Donor lung assessment using selective pulmonary vein gases†

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Standard donor lung assessment relies on imaging, challenge gases and subjective interpretation of bronchoscopic findings, palpation and visual assessment. Central gases may not accurately represent true quality of the lungs. We report our experience using selective pulmonary vein gases to corroborate the subjective judgement.


Starting, January 2012, donor lungs have been assessed by intraoperative bronchoscopy, palpation and visual judgement of lung collapse upon temporary disconnection from ventilator, central gases from the aorta and selective pulmonary vein gases. Partial pressure of oxygen (pO2) <300 mmHg on FiO2 of 1.0 was considered low. The results of the chest X-ray and last pO2 in the intensive care unit were also collected. Post-transplant primary graft dysfunction and survival were monitored.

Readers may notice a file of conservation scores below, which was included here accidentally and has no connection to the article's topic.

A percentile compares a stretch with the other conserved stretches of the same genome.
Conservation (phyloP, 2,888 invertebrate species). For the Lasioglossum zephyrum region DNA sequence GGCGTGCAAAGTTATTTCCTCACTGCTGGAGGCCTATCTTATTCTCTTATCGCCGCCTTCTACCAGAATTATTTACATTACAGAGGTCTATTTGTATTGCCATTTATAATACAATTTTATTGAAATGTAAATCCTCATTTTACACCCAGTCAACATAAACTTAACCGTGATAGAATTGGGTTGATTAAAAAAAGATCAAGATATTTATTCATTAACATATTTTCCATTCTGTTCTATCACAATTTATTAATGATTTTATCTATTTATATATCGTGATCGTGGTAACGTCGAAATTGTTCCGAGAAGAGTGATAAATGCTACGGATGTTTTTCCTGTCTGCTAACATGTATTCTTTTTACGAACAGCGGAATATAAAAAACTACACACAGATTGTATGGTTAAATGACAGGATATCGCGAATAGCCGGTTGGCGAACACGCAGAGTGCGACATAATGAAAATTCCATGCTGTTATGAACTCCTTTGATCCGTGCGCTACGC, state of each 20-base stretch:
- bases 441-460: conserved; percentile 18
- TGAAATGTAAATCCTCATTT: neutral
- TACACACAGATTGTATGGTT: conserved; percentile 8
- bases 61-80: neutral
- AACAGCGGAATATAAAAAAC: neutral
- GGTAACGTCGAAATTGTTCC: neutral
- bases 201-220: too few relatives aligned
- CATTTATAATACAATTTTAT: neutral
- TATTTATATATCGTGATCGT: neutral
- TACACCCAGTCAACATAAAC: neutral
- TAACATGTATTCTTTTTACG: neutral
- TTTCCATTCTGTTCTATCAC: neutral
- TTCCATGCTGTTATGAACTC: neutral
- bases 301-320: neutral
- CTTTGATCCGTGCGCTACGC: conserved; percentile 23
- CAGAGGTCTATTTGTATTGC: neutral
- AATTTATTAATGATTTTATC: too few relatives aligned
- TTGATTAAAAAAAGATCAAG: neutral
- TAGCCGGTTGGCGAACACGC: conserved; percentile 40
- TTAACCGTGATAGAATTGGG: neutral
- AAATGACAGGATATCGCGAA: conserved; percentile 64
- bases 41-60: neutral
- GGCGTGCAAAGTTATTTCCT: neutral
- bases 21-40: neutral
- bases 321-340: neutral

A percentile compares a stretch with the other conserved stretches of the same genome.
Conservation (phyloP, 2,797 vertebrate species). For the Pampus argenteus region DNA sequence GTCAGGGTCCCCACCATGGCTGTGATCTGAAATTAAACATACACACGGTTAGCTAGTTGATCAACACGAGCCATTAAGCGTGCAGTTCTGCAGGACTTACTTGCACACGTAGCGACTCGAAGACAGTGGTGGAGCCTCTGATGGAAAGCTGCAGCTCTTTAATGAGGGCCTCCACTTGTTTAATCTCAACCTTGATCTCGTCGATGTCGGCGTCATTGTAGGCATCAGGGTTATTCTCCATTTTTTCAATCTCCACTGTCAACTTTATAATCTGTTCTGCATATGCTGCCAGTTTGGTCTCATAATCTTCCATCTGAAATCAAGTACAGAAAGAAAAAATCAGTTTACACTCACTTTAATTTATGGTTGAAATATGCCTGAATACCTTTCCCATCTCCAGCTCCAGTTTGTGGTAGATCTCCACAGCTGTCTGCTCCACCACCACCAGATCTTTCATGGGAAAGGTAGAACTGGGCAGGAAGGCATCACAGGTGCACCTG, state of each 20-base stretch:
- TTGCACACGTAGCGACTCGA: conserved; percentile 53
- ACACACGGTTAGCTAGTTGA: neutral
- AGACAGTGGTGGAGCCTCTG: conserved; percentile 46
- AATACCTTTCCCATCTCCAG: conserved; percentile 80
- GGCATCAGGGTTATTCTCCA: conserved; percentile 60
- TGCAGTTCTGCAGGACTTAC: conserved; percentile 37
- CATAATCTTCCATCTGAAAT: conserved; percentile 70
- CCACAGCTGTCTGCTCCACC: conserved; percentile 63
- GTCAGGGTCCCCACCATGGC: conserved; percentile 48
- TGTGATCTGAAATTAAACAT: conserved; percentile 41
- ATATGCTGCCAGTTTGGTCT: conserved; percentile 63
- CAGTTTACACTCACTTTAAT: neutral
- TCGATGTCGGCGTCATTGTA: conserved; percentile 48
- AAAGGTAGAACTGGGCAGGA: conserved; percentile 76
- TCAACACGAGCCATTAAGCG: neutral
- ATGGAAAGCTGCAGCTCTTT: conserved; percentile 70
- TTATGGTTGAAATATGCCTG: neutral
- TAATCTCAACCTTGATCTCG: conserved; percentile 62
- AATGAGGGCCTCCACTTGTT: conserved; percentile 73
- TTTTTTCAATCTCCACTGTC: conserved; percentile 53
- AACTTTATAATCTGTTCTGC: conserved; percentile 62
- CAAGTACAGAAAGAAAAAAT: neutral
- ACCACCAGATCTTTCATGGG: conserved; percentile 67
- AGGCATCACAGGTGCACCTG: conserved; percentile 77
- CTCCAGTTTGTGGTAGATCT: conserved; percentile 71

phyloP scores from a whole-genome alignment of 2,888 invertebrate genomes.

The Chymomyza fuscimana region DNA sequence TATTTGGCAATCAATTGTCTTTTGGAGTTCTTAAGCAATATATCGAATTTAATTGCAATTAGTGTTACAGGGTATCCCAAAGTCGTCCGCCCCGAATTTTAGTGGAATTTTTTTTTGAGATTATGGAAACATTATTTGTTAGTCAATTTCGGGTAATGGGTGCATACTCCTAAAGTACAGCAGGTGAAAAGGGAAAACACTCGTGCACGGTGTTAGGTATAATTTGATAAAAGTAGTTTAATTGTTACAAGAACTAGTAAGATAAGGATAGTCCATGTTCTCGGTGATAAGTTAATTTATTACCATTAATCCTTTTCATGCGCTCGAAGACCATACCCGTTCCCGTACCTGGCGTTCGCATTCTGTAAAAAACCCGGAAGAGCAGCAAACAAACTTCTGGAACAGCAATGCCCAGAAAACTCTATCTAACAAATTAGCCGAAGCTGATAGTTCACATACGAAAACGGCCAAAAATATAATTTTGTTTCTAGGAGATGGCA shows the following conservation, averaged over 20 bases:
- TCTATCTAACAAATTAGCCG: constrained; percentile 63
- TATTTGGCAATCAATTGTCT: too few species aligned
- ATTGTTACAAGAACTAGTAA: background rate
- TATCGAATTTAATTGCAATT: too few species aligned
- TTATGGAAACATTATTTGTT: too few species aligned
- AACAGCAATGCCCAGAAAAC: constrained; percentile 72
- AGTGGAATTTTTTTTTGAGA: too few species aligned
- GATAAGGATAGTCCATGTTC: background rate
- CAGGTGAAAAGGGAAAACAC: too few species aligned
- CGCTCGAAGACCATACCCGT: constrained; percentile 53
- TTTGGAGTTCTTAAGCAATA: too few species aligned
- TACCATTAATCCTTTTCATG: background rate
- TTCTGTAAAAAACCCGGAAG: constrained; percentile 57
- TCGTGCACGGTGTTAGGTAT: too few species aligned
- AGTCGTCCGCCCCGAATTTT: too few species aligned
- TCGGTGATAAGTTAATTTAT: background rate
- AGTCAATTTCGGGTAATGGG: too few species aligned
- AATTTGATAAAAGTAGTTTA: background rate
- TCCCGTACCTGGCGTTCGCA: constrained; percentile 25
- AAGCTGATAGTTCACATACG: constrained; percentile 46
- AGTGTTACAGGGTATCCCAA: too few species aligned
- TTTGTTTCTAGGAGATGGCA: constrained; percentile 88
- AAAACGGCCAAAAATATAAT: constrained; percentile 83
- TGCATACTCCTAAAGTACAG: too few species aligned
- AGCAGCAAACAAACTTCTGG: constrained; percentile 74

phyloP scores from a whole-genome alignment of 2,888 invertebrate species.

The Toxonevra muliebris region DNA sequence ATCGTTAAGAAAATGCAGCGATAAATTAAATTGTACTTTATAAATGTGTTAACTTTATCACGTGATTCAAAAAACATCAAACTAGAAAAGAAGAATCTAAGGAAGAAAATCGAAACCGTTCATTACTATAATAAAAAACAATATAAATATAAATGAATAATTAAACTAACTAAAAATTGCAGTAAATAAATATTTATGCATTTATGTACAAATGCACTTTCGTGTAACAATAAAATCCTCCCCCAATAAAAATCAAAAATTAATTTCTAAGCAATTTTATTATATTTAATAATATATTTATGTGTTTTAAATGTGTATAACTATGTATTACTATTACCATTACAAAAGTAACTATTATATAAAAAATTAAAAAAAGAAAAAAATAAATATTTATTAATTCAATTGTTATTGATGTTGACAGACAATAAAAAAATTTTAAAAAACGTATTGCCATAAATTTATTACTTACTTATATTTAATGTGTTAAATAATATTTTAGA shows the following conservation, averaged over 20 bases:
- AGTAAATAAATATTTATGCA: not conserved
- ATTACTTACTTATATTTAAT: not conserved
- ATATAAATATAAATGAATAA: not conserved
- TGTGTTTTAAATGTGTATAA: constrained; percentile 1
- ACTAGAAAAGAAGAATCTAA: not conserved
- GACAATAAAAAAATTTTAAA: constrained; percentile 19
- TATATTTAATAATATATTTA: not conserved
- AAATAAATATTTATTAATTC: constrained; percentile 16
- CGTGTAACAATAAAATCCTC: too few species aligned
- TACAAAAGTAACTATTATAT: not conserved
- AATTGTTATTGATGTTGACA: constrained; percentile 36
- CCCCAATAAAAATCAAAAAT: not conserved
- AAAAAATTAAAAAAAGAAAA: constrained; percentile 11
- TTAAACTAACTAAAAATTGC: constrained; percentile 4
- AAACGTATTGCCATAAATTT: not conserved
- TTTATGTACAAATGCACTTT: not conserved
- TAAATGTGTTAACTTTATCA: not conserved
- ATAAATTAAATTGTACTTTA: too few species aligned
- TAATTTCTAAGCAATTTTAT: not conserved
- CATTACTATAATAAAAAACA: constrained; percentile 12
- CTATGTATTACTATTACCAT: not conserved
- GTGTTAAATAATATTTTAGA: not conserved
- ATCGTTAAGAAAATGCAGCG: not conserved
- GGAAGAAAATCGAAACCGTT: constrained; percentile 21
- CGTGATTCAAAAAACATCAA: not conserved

To date, 259 consecutive brain-dead donors have been assessed and 157 transplants performed. Last pO2 in the intensive care unit was poorly correlated with intraoperative central pO2 (Spearman's rank correlation rs = 0.29). Right inferior pulmonary vein pO2 was associated (Mann–Whitney, P < 0.001) with findings at bronchoscopy [clean: median pO2 443 mmHg (25th–75th percentile range 349–512) and purulent: 264 mmHg (178–408)]; palpation [good: 463 mmHg (401–517) and poor: 264 mmHg (158–434)] and visual assessment of lung collapse [good lung collapse: 429 mmHg (320–501) and poor lung collapse: 205 mmHg (118–348)]. Left inferior pulmonary pO2 was associated (P < 0.001) with findings at bronchoscopy [clean: 419 mmHg (371–504) and purulent: 254 mmHg (206–367)]; palpation [good: 444 mmHg (400–517) and poor 282 mmHg (211–419)] and visual assessment of lung collapse [good: 420 mmHg (349–496) and poor: 246 mmHg (129–330)]. At 72 h, pulmonary graft dysfunction 2 was in 21/157 (13%) and pulmonary graft dysfunction 3 in 17/157 (11%). Ninety-day and 1-year mortalities were 6/157 (4%) and 13/157 (8%), respectively.


Selective pulmonary vein gases provide corroborative objective support to the findings at bronchoscopy, palpation and visual assessment. Central gases do not always reflect true function of the lungs, having high false-positive rate towards the individual lower lobe gas exchange. Objective measures of donor lung function may optimize donor surgeon assessment, allowing for low pulmonary graft dysfunction rates and low 90-day and 1-year mortality.

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